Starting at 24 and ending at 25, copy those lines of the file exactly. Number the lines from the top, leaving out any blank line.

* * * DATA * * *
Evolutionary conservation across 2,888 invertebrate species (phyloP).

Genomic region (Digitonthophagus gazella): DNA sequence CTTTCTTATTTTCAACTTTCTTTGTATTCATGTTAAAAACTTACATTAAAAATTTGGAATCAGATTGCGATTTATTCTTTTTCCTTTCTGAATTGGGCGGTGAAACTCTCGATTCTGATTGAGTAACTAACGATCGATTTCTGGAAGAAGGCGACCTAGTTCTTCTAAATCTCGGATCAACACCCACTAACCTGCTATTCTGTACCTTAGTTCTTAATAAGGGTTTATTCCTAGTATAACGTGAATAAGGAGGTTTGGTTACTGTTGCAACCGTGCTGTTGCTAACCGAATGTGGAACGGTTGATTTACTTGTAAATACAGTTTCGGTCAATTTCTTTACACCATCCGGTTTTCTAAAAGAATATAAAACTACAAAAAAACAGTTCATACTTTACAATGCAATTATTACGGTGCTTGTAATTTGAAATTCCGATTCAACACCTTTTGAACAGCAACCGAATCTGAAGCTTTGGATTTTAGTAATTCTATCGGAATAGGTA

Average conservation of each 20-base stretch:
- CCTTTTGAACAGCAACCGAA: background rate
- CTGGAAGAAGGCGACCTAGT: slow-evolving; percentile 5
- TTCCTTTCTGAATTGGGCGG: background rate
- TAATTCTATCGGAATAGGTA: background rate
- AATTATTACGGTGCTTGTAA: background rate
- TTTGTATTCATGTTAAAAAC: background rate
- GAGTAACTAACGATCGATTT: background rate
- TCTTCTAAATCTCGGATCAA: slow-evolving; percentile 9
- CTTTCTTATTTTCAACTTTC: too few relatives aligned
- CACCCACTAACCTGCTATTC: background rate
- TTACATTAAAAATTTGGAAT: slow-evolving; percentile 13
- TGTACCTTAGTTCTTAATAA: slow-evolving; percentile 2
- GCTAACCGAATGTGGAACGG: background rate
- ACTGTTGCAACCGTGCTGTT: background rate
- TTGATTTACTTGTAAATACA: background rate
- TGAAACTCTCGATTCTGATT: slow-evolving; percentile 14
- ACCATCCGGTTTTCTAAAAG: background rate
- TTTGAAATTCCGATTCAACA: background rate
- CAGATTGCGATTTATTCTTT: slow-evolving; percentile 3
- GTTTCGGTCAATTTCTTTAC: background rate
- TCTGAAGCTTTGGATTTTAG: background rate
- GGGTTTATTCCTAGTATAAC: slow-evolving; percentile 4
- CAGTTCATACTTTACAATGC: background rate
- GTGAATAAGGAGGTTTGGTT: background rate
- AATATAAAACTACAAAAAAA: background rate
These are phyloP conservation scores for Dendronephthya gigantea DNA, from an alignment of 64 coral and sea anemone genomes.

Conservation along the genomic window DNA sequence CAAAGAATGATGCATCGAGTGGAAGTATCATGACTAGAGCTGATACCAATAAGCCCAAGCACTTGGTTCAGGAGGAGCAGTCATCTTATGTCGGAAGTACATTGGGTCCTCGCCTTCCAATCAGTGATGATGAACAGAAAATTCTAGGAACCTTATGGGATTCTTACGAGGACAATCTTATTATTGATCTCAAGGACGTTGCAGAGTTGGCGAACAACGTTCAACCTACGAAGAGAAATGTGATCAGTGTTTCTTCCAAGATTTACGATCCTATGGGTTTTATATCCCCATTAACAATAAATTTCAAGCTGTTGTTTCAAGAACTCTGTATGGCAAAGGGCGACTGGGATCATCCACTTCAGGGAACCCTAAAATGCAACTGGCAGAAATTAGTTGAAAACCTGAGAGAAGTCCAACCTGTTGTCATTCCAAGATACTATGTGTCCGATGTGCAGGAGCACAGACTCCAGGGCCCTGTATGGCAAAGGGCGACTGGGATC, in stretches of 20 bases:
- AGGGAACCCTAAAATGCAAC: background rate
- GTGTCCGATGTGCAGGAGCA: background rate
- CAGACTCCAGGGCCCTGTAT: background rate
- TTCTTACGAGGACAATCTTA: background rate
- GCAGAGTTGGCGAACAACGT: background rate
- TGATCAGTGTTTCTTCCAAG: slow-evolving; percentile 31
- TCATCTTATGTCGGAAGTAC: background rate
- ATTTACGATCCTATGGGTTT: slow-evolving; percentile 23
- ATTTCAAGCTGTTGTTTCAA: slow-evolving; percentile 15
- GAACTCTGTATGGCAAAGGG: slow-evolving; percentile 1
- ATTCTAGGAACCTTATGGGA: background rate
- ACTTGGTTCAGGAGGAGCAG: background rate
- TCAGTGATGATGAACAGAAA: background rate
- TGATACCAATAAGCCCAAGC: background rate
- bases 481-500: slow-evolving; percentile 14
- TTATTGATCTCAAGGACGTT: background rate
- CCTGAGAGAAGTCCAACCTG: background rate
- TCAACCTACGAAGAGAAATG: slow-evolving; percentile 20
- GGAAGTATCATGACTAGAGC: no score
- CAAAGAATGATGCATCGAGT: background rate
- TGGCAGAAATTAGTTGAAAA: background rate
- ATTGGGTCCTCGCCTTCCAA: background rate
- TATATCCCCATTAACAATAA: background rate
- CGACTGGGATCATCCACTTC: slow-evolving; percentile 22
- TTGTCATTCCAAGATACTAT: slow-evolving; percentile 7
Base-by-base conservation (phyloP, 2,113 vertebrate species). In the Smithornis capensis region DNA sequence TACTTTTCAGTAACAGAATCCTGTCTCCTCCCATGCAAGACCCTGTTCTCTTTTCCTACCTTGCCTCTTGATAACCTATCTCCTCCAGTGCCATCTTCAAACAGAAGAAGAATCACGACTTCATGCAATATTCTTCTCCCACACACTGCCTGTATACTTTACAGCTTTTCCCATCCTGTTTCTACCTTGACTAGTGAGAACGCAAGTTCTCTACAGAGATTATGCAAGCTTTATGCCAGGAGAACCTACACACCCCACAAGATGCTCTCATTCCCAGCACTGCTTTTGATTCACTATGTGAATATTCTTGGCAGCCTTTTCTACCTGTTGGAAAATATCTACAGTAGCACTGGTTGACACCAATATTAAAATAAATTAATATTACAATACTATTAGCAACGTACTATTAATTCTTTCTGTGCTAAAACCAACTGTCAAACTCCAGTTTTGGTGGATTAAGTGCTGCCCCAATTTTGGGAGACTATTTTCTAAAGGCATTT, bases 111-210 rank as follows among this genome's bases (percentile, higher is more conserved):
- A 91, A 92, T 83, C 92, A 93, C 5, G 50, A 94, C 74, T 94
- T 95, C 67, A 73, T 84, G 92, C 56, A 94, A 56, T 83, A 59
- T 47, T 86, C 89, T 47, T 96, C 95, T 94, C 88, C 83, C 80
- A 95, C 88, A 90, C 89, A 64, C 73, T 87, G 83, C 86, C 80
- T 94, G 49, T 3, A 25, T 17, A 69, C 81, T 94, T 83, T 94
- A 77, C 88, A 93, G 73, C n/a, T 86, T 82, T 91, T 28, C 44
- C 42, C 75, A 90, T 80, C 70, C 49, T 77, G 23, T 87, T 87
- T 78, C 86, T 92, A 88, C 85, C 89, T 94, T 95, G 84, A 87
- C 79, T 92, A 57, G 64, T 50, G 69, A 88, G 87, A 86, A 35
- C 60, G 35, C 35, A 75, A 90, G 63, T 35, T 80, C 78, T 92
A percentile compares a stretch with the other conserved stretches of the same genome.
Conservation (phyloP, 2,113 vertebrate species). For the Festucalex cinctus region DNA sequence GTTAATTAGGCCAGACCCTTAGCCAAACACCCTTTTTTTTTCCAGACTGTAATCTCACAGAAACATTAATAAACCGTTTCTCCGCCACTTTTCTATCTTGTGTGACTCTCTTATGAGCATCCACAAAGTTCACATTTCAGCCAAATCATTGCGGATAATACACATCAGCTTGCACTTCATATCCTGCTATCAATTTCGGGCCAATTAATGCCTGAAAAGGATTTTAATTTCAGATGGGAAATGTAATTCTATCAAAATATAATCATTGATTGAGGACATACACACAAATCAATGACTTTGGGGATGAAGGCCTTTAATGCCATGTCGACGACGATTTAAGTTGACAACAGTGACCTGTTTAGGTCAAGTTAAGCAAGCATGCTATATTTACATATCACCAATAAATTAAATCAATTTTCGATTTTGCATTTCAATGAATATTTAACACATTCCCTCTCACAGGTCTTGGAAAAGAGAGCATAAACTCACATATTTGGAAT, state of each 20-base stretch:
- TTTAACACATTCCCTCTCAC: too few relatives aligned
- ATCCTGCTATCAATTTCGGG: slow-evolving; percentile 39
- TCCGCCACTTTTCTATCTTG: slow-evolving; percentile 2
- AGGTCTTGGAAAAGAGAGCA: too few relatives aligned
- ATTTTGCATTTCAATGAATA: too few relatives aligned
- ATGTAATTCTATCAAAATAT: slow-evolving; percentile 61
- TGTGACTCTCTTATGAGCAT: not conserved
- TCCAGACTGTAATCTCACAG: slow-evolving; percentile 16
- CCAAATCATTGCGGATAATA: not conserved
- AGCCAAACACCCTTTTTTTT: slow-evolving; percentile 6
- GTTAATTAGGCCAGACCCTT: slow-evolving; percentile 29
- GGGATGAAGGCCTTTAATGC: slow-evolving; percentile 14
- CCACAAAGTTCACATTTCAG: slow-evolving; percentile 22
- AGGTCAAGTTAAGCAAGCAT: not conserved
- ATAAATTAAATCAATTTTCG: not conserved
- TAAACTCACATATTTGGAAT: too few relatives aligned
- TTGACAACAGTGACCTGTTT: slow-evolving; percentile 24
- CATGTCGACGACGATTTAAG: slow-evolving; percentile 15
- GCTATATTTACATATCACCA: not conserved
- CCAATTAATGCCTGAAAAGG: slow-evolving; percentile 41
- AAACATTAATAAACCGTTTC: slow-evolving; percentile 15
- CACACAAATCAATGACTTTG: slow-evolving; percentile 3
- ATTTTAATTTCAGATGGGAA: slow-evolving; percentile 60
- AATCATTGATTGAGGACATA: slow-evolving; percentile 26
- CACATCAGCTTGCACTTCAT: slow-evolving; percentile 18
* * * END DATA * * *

- TCTGAAGCTTTGGATTTTAG: background rate
- GGGTTTATTCCTAGTATAAC: slow-evolving; percentile 4